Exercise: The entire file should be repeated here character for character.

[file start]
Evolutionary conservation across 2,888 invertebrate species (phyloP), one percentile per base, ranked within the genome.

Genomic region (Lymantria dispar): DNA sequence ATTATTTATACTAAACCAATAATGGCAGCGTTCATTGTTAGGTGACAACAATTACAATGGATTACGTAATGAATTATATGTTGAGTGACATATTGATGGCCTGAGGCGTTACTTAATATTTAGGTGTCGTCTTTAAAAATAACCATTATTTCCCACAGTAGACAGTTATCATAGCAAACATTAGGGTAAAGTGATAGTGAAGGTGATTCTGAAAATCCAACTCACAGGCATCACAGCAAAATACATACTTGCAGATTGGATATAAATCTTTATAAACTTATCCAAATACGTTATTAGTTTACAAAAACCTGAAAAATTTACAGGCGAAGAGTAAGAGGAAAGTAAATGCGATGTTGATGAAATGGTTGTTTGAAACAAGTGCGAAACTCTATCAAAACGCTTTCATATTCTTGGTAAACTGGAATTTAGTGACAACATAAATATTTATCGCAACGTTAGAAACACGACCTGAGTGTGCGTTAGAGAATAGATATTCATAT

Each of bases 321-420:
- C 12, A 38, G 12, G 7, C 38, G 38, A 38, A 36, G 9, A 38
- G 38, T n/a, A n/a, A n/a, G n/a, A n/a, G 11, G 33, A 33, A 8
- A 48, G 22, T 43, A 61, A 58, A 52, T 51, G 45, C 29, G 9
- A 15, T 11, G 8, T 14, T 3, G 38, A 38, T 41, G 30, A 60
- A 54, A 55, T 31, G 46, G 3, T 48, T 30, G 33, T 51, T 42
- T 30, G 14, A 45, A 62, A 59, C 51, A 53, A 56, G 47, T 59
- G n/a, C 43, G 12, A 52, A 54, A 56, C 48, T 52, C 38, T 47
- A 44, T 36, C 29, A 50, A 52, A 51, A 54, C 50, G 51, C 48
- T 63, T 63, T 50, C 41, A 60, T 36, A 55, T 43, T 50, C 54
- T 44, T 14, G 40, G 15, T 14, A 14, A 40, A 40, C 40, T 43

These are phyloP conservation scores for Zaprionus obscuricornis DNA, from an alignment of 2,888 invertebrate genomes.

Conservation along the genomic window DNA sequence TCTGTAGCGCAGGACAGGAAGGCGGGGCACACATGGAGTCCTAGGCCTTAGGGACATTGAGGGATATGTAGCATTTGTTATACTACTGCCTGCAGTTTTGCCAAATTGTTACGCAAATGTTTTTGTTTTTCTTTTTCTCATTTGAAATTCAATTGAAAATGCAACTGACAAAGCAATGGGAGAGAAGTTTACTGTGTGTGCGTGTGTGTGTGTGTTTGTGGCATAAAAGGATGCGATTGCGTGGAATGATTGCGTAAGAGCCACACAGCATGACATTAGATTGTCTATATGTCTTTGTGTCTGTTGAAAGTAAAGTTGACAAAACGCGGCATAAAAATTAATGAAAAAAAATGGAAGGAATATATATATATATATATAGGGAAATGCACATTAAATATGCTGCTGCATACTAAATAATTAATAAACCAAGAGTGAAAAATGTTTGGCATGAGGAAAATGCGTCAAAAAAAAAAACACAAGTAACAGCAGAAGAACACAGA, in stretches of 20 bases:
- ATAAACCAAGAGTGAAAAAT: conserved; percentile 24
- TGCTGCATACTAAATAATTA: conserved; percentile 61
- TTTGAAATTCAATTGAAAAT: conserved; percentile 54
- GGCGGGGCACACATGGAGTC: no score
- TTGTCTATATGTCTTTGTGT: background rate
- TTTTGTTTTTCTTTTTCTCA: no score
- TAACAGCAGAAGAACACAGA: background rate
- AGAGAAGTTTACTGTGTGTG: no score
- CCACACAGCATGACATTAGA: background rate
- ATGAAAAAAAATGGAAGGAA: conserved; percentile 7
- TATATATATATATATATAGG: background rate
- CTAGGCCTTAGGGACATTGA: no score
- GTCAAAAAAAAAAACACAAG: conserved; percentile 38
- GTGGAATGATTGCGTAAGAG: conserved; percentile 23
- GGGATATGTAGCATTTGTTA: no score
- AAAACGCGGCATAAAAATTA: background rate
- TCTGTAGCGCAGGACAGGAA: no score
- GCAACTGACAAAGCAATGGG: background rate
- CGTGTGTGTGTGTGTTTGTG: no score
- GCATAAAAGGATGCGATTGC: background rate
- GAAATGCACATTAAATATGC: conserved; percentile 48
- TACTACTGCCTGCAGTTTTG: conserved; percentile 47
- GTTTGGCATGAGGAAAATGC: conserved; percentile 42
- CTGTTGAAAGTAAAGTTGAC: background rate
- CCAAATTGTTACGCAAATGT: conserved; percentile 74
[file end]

Evolutionary conservation across 2,888 invertebrate species (phyloP), one percentile per base, ranked within the genome.

Genomic region (Lymantria dispar): DNA sequence ATTATTTATACTAAACCAATAATGGCAGCGTTCATTGTTAGGTGACAACAATTACAATGGATTACGTAATGAATTATATGTTGAGTGACATATTGATGGCCTGAGGCGTTACTTAATATTTAGGTGTCGTCTTTAAAAATAACCATTATTTCCCACAGTAGACAGTTATCATAGCAAACATTAGGGTAAAGTGATAGTGAAGGTGATTCTGAAAATCCAACTCACAGGCATCACAGCAAAATACATACTTGCAGATTGGATATAAATCTTTATAAACTTATCCAAATACGTTATTAGTTTACAAAAACCTGAAAAATTTACAGGCGAAGAGTAAGAGGAAAGTAAATGCGATGTTGATGAAATGGTTGTTTGAAACAAGTGCGAAACTCTATCAAAACGCTTTCATATTCTTGGTAAACTGGAATTTAGTGACAACATAAATATTTATCGCAACGTTAGAAACACGACCTGAGTGTGCGTTAGAGAATAGATATTCATAT

Each of bases 321-420:
- C 12, A 38, G 12, G 7, C 38, G 38, A 38, A 36, G 9, A 38
- G 38, T n/a, A n/a, A n/a, G n/a, A n/a, G 11, G 33, A 33, A 8
- A 48, G 22, T 43, A 61, A 58, A 52, T 51, G 45, C 29, G 9
- A 15, T 11, G 8, T 14, T 3, G 38, A 38, T 41, G 30, A 60
- A 54, A 55, T 31, G 46, G 3, T 48, T 30, G 33, T 51, T 42
- T 30, G 14, A 45, A 62, A 59, C 51, A 53, A 56, G 47, T 59
- G n/a, C 43, G 12, A 52, A 54, A 56, C 48, T 52, C 38, T 47
- A 44, T 36, C 29, A 50, A 52, A 51, A 54, C 50, G 51, C 48
- T 63, T 63, T 50, C 41, A 60, T 36, A 55, T 43, T 50, C 54
- T 44, T 14, G 40, G 15, T 14, A 14, A 40, A 40, C 40, T 43

These are phyloP conservation scores for Zaprionus obscuricornis DNA, from an alignment of 2,888 invertebrate genomes.

Conservation along the genomic window DNA sequence TCTGTAGCGCAGGACAGGAAGGCGGGGCACACATGGAGTCCTAGGCCTTAGGGACATTGAGGGATATGTAGCATTTGTTATACTACTGCCTGCAGTTTTGCCAAATTGTTACGCAAATGTTTTTGTTTTTCTTTTTCTCATTTGAAATTCAATTGAAAATGCAACTGACAAAGCAATGGGAGAGAAGTTTACTGTGTGTGCGTGTGTGTGTGTGTTTGTGGCATAAAAGGATGCGATTGCGTGGAATGATTGCGTAAGAGCCACACAGCATGACATTAGATTGTCTATATGTCTTTGTGTCTGTTGAAAGTAAAGTTGACAAAACGCGGCATAAAAATTAATGAAAAAAAATGGAAGGAATATATATATATATATATAGGGAAATGCACATTAAATATGCTGCTGCATACTAAATAATTAATAAACCAAGAGTGAAAAATGTTTGGCATGAGGAAAATGCGTCAAAAAAAAAAACACAAGTAACAGCAGAAGAACACAGA, in stretches of 20 bases:
- ATAAACCAAGAGTGAAAAAT: conserved; percentile 24
- TGCTGCATACTAAATAATTA: conserved; percentile 61
- TTTGAAATTCAATTGAAAAT: conserved; percentile 54
- GGCGGGGCACACATGGAGTC: no score
- TTGTCTATATGTCTTTGTGT: background rate
- TTTTGTTTTTCTTTTTCTCA: no score
- TAACAGCAGAAGAACACAGA: background rate
- AGAGAAGTTTACTGTGTGTG: no score
- CCACACAGCATGACATTAGA: background rate
- ATGAAAAAAAATGGAAGGAA: conserved; percentile 7
- TATATATATATATATATAGG: background rate
- CTAGGCCTTAGGGACATTGA: no score
- GTCAAAAAAAAAAACACAAG: conserved; percentile 38
- GTGGAATGATTGCGTAAGAG: conserved; percentile 23
- GGGATATGTAGCATTTGTTA: no score
- AAAACGCGGCATAAAAATTA: background rate
- TCTGTAGCGCAGGACAGGAA: no score
- GCAACTGACAAAGCAATGGG: background rate
- CGTGTGTGTGTGTGTTTGTG: no score
- GCATAAAAGGATGCGATTGC: background rate
- GAAATGCACATTAAATATGC: conserved; percentile 48
- TACTACTGCCTGCAGTTTTG: conserved; percentile 47
- GTTTGGCATGAGGAAAATGC: conserved; percentile 42
- CTGTTGAAAGTAAAGTTGAC: background rate
- CCAAATTGTTACGCAAATGT: conserved; percentile 74